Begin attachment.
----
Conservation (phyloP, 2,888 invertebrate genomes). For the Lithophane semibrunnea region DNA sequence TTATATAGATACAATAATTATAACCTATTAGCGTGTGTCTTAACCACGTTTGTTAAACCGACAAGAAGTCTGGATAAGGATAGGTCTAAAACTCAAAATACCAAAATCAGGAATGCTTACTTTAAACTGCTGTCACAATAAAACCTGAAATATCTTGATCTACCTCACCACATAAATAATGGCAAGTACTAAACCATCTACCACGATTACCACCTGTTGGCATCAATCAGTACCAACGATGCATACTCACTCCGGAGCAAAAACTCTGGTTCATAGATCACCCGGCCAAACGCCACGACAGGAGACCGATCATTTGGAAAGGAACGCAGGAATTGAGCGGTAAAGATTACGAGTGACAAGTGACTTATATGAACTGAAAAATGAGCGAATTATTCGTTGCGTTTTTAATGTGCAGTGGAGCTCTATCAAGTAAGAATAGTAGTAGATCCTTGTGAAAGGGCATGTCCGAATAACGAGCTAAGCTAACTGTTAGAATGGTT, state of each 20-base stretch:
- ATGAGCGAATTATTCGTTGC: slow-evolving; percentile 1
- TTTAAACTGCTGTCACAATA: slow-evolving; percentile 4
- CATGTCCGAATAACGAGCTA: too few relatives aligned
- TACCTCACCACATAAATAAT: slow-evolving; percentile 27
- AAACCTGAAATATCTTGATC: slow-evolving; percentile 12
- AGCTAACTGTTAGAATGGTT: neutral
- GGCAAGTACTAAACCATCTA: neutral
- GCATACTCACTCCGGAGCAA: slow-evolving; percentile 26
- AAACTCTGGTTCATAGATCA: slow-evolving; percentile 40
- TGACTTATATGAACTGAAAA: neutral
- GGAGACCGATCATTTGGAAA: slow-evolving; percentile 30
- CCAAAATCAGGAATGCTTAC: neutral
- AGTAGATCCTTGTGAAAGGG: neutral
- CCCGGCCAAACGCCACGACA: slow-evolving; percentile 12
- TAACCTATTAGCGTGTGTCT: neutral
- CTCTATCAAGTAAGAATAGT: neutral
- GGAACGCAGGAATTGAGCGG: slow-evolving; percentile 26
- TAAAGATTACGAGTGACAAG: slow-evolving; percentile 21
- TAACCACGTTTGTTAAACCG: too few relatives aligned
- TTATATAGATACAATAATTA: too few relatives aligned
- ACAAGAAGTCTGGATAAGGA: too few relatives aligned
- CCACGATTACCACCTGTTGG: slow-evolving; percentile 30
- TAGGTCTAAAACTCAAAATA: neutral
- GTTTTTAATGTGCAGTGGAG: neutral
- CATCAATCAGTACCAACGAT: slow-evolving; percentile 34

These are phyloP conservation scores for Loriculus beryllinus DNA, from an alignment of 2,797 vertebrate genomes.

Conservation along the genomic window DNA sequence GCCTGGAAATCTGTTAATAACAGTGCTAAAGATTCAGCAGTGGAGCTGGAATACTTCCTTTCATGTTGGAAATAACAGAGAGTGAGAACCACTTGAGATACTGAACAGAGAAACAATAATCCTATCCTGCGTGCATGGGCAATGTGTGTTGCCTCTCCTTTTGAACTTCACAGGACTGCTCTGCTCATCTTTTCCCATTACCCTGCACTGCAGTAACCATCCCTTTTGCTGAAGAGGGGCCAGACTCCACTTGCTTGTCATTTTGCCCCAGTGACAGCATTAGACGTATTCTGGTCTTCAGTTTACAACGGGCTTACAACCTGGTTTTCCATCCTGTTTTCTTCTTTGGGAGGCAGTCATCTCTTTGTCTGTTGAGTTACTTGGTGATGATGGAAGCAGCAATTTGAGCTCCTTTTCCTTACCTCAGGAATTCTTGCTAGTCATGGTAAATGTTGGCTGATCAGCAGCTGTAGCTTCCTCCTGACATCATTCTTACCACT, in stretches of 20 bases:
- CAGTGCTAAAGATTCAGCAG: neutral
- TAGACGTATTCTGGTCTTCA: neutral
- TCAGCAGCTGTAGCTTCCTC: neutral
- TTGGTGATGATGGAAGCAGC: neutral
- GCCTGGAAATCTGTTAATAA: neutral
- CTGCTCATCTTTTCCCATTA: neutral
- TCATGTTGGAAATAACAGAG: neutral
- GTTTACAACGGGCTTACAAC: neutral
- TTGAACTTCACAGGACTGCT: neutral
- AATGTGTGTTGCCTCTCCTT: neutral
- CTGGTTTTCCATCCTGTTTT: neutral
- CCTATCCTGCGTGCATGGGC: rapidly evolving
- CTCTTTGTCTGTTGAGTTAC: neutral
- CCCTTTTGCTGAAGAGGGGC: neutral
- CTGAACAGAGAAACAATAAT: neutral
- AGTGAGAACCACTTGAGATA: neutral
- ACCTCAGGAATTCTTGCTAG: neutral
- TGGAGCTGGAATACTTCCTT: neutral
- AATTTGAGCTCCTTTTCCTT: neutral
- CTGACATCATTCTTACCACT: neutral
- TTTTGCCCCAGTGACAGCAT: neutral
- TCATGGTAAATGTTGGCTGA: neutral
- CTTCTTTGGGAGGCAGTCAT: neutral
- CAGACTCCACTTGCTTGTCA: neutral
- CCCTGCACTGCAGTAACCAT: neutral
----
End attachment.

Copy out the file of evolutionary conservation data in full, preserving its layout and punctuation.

Conservation (phyloP, 2,888 invertebrate genomes). For the Lithophane semibrunnea region DNA sequence TTATATAGATACAATAATTATAACCTATTAGCGTGTGTCTTAACCACGTTTGTTAAACCGACAAGAAGTCTGGATAAGGATAGGTCTAAAACTCAAAATACCAAAATCAGGAATGCTTACTTTAAACTGCTGTCACAATAAAACCTGAAATATCTTGATCTACCTCACCACATAAATAATGGCAAGTACTAAACCATCTACCACGATTACCACCTGTTGGCATCAATCAGTACCAACGATGCATACTCACTCCGGAGCAAAAACTCTGGTTCATAGATCACCCGGCCAAACGCCACGACAGGAGACCGATCATTTGGAAAGGAACGCAGGAATTGAGCGGTAAAGATTACGAGTGACAAGTGACTTATATGAACTGAAAAATGAGCGAATTATTCGTTGCGTTTTTAATGTGCAGTGGAGCTCTATCAAGTAAGAATAGTAGTAGATCCTTGTGAAAGGGCATGTCCGAATAACGAGCTAAGCTAACTGTTAGAATGGTT, state of each 20-base stretch:
- ATGAGCGAATTATTCGTTGC: slow-evolving; percentile 1
- TTTAAACTGCTGTCACAATA: slow-evolving; percentile 4
- CATGTCCGAATAACGAGCTA: too few relatives aligned
- TACCTCACCACATAAATAAT: slow-evolving; percentile 27
- AAACCTGAAATATCTTGATC: slow-evolving; percentile 12
- AGCTAACTGTTAGAATGGTT: neutral
- GGCAAGTACTAAACCATCTA: neutral
- GCATACTCACTCCGGAGCAA: slow-evolving; percentile 26
- AAACTCTGGTTCATAGATCA: slow-evolving; percentile 40
- TGACTTATATGAACTGAAAA: neutral
- GGAGACCGATCATTTGGAAA: slow-evolving; percentile 30
- CCAAAATCAGGAATGCTTAC: neutral
- AGTAGATCCTTGTGAAAGGG: neutral
- CCCGGCCAAACGCCACGACA: slow-evolving; percentile 12
- TAACCTATTAGCGTGTGTCT: neutral
- CTCTATCAAGTAAGAATAGT: neutral
- GGAACGCAGGAATTGAGCGG: slow-evolving; percentile 26
- TAAAGATTACGAGTGACAAG: slow-evolving; percentile 21
- TAACCACGTTTGTTAAACCG: too few relatives aligned
- TTATATAGATACAATAATTA: too few relatives aligned
- ACAAGAAGTCTGGATAAGGA: too few relatives aligned
- CCACGATTACCACCTGTTGG: slow-evolving; percentile 30
- TAGGTCTAAAACTCAAAATA: neutral
- GTTTTTAATGTGCAGTGGAG: neutral
- CATCAATCAGTACCAACGAT: slow-evolving; percentile 34

These are phyloP conservation scores for Loriculus beryllinus DNA, from an alignment of 2,797 vertebrate genomes.

Conservation along the genomic window DNA sequence GCCTGGAAATCTGTTAATAACAGTGCTAAAGATTCAGCAGTGGAGCTGGAATACTTCCTTTCATGTTGGAAATAACAGAGAGTGAGAACCACTTGAGATACTGAACAGAGAAACAATAATCCTATCCTGCGTGCATGGGCAATGTGTGTTGCCTCTCCTTTTGAACTTCACAGGACTGCTCTGCTCATCTTTTCCCATTACCCTGCACTGCAGTAACCATCCCTTTTGCTGAAGAGGGGCCAGACTCCACTTGCTTGTCATTTTGCCCCAGTGACAGCATTAGACGTATTCTGGTCTTCAGTTTACAACGGGCTTACAACCTGGTTTTCCATCCTGTTTTCTTCTTTGGGAGGCAGTCATCTCTTTGTCTGTTGAGTTACTTGGTGATGATGGAAGCAGCAATTTGAGCTCCTTTTCCTTACCTCAGGAATTCTTGCTAGTCATGGTAAATGTTGGCTGATCAGCAGCTGTAGCTTCCTCCTGACATCATTCTTACCACT, in stretches of 20 bases:
- CAGTGCTAAAGATTCAGCAG: neutral
- TAGACGTATTCTGGTCTTCA: neutral
- TCAGCAGCTGTAGCTTCCTC: neutral
- TTGGTGATGATGGAAGCAGC: neutral
- GCCTGGAAATCTGTTAATAA: neutral
- CTGCTCATCTTTTCCCATTA: neutral
- TCATGTTGGAAATAACAGAG: neutral
- GTTTACAACGGGCTTACAAC: neutral
- TTGAACTTCACAGGACTGCT: neutral
- AATGTGTGTTGCCTCTCCTT: neutral
- CTGGTTTTCCATCCTGTTTT: neutral
- CCTATCCTGCGTGCATGGGC: rapidly evolving
- CTCTTTGTCTGTTGAGTTAC: neutral
- CCCTTTTGCTGAAGAGGGGC: neutral
- CTGAACAGAGAAACAATAAT: neutral
- AGTGAGAACCACTTGAGATA: neutral
- ACCTCAGGAATTCTTGCTAG: neutral
- TGGAGCTGGAATACTTCCTT: neutral
- AATTTGAGCTCCTTTTCCTT: neutral
- CTGACATCATTCTTACCACT: neutral
- TTTTGCCCCAGTGACAGCAT: neutral
- TCATGGTAAATGTTGGCTGA: neutral
- CTTCTTTGGGAGGCAGTCAT: neutral
- CAGACTCCACTTGCTTGTCA: neutral
- CCCTGCACTGCAGTAACCAT: neutral